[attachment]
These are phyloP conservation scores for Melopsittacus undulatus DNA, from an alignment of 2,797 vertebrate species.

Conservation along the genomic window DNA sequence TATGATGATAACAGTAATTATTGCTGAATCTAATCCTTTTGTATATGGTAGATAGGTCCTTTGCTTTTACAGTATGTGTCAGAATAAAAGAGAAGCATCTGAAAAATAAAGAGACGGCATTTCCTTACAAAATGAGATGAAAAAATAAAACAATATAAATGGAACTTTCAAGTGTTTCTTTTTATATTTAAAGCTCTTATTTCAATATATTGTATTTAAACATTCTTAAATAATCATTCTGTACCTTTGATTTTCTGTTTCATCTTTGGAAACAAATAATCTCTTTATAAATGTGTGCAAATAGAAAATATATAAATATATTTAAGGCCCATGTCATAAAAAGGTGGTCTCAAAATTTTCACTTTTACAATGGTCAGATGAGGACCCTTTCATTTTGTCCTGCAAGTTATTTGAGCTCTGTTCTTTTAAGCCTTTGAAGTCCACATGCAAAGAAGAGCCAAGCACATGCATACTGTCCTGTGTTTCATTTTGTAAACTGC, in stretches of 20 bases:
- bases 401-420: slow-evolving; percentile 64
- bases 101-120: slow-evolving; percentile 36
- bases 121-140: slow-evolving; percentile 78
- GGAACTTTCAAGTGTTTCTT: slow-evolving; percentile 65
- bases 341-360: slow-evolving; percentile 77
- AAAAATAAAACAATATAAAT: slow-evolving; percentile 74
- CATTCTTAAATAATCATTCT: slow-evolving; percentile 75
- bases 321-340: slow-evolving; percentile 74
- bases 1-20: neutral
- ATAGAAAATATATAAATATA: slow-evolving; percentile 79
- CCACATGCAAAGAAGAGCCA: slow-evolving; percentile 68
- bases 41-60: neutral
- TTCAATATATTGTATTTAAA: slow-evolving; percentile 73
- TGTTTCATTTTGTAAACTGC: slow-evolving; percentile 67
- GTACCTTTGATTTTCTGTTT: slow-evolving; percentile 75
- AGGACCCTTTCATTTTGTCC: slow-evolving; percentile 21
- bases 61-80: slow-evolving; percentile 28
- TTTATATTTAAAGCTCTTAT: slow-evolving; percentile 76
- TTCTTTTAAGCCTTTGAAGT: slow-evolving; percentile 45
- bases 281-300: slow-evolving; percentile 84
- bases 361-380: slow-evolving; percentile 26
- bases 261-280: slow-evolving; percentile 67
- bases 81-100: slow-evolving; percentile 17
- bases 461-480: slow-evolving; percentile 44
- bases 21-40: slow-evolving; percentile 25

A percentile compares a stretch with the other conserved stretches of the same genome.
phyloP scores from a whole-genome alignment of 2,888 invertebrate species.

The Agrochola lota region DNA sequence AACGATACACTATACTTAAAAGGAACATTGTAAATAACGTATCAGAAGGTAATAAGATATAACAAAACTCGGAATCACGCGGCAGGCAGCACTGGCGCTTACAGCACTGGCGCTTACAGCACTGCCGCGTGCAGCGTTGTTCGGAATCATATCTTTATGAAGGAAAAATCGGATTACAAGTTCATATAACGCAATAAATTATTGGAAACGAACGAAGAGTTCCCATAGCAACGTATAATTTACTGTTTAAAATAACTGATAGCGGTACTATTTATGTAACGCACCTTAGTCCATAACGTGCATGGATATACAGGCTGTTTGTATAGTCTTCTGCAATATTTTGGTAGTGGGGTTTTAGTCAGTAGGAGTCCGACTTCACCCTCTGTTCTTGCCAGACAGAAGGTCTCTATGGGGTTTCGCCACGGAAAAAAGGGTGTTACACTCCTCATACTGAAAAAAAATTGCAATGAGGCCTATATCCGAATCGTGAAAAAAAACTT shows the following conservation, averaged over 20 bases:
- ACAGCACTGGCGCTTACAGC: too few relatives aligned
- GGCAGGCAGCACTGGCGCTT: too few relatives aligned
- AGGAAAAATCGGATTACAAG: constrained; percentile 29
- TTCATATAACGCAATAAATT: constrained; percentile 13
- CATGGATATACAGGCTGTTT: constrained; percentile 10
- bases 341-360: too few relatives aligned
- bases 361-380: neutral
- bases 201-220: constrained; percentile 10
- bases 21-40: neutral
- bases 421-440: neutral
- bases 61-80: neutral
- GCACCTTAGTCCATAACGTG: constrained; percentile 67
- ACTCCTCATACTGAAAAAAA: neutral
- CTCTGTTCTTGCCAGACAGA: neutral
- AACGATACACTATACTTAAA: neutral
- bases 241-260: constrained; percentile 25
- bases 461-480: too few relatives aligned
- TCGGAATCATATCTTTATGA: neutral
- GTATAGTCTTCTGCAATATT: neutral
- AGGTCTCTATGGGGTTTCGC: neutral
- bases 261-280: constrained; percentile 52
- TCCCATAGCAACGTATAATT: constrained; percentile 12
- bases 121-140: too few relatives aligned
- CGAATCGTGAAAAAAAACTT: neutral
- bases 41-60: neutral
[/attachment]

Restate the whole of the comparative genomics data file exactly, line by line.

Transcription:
These are phyloP conservation scores for Melopsittacus undulatus DNA, from an alignment of 2,797 vertebrate species.

Conservation along the genomic window DNA sequence TATGATGATAACAGTAATTATTGCTGAATCTAATCCTTTTGTATATGGTAGATAGGTCCTTTGCTTTTACAGTATGTGTCAGAATAAAAGAGAAGCATCTGAAAAATAAAGAGACGGCATTTCCTTACAAAATGAGATGAAAAAATAAAACAATATAAATGGAACTTTCAAGTGTTTCTTTTTATATTTAAAGCTCTTATTTCAATATATTGTATTTAAACATTCTTAAATAATCATTCTGTACCTTTGATTTTCTGTTTCATCTTTGGAAACAAATAATCTCTTTATAAATGTGTGCAAATAGAAAATATATAAATATATTTAAGGCCCATGTCATAAAAAGGTGGTCTCAAAATTTTCACTTTTACAATGGTCAGATGAGGACCCTTTCATTTTGTCCTGCAAGTTATTTGAGCTCTGTTCTTTTAAGCCTTTGAAGTCCACATGCAAAGAAGAGCCAAGCACATGCATACTGTCCTGTGTTTCATTTTGTAAACTGC, in stretches of 20 bases:
- bases 401-420: slow-evolving; percentile 64
- bases 101-120: slow-evolving; percentile 36
- bases 121-140: slow-evolving; percentile 78
- GGAACTTTCAAGTGTTTCTT: slow-evolving; percentile 65
- bases 341-360: slow-evolving; percentile 77
- AAAAATAAAACAATATAAAT: slow-evolving; percentile 74
- CATTCTTAAATAATCATTCT: slow-evolving; percentile 75
- bases 321-340: slow-evolving; percentile 74
- bases 1-20: neutral
- ATAGAAAATATATAAATATA: slow-evolving; percentile 79
- CCACATGCAAAGAAGAGCCA: slow-evolving; percentile 68
- bases 41-60: neutral
- TTCAATATATTGTATTTAAA: slow-evolving; percentile 73
- TGTTTCATTTTGTAAACTGC: slow-evolving; percentile 67
- GTACCTTTGATTTTCTGTTT: slow-evolving; percentile 75
- AGGACCCTTTCATTTTGTCC: slow-evolving; percentile 21
- bases 61-80: slow-evolving; percentile 28
- TTTATATTTAAAGCTCTTAT: slow-evolving; percentile 76
- TTCTTTTAAGCCTTTGAAGT: slow-evolving; percentile 45
- bases 281-300: slow-evolving; percentile 84
- bases 361-380: slow-evolving; percentile 26
- bases 261-280: slow-evolving; percentile 67
- bases 81-100: slow-evolving; percentile 17
- bases 461-480: slow-evolving; percentile 44
- bases 21-40: slow-evolving; percentile 25

A percentile compares a stretch with the other conserved stretches of the same genome.
phyloP scores from a whole-genome alignment of 2,888 invertebrate species.

The Agrochola lota region DNA sequence AACGATACACTATACTTAAAAGGAACATTGTAAATAACGTATCAGAAGGTAATAAGATATAACAAAACTCGGAATCACGCGGCAGGCAGCACTGGCGCTTACAGCACTGGCGCTTACAGCACTGCCGCGTGCAGCGTTGTTCGGAATCATATCTTTATGAAGGAAAAATCGGATTACAAGTTCATATAACGCAATAAATTATTGGAAACGAACGAAGAGTTCCCATAGCAACGTATAATTTACTGTTTAAAATAACTGATAGCGGTACTATTTATGTAACGCACCTTAGTCCATAACGTGCATGGATATACAGGCTGTTTGTATAGTCTTCTGCAATATTTTGGTAGTGGGGTTTTAGTCAGTAGGAGTCCGACTTCACCCTCTGTTCTTGCCAGACAGAAGGTCTCTATGGGGTTTCGCCACGGAAAAAAGGGTGTTACACTCCTCATACTGAAAAAAAATTGCAATGAGGCCTATATCCGAATCGTGAAAAAAAACTT shows the following conservation, averaged over 20 bases:
- ACAGCACTGGCGCTTACAGC: too few relatives aligned
- GGCAGGCAGCACTGGCGCTT: too few relatives aligned
- AGGAAAAATCGGATTACAAG: constrained; percentile 29
- TTCATATAACGCAATAAATT: constrained; percentile 13
- CATGGATATACAGGCTGTTT: constrained; percentile 10
- bases 341-360: too few relatives aligned
- bases 361-380: neutral
- bases 201-220: constrained; percentile 10
- bases 21-40: neutral
- bases 421-440: neutral
- bases 61-80: neutral
- GCACCTTAGTCCATAACGTG: constrained; percentile 67
- ACTCCTCATACTGAAAAAAA: neutral
- CTCTGTTCTTGCCAGACAGA: neutral
- AACGATACACTATACTTAAA: neutral
- bases 241-260: constrained; percentile 25
- bases 461-480: too few relatives aligned
- TCGGAATCATATCTTTATGA: neutral
- GTATAGTCTTCTGCAATATT: neutral
- AGGTCTCTATGGGGTTTCGC: neutral
- bases 261-280: constrained; percentile 52
- TCCCATAGCAACGTATAATT: constrained; percentile 12
- bases 121-140: too few relatives aligned
- CGAATCGTGAAAAAAAACTT: neutral
- bases 41-60: neutral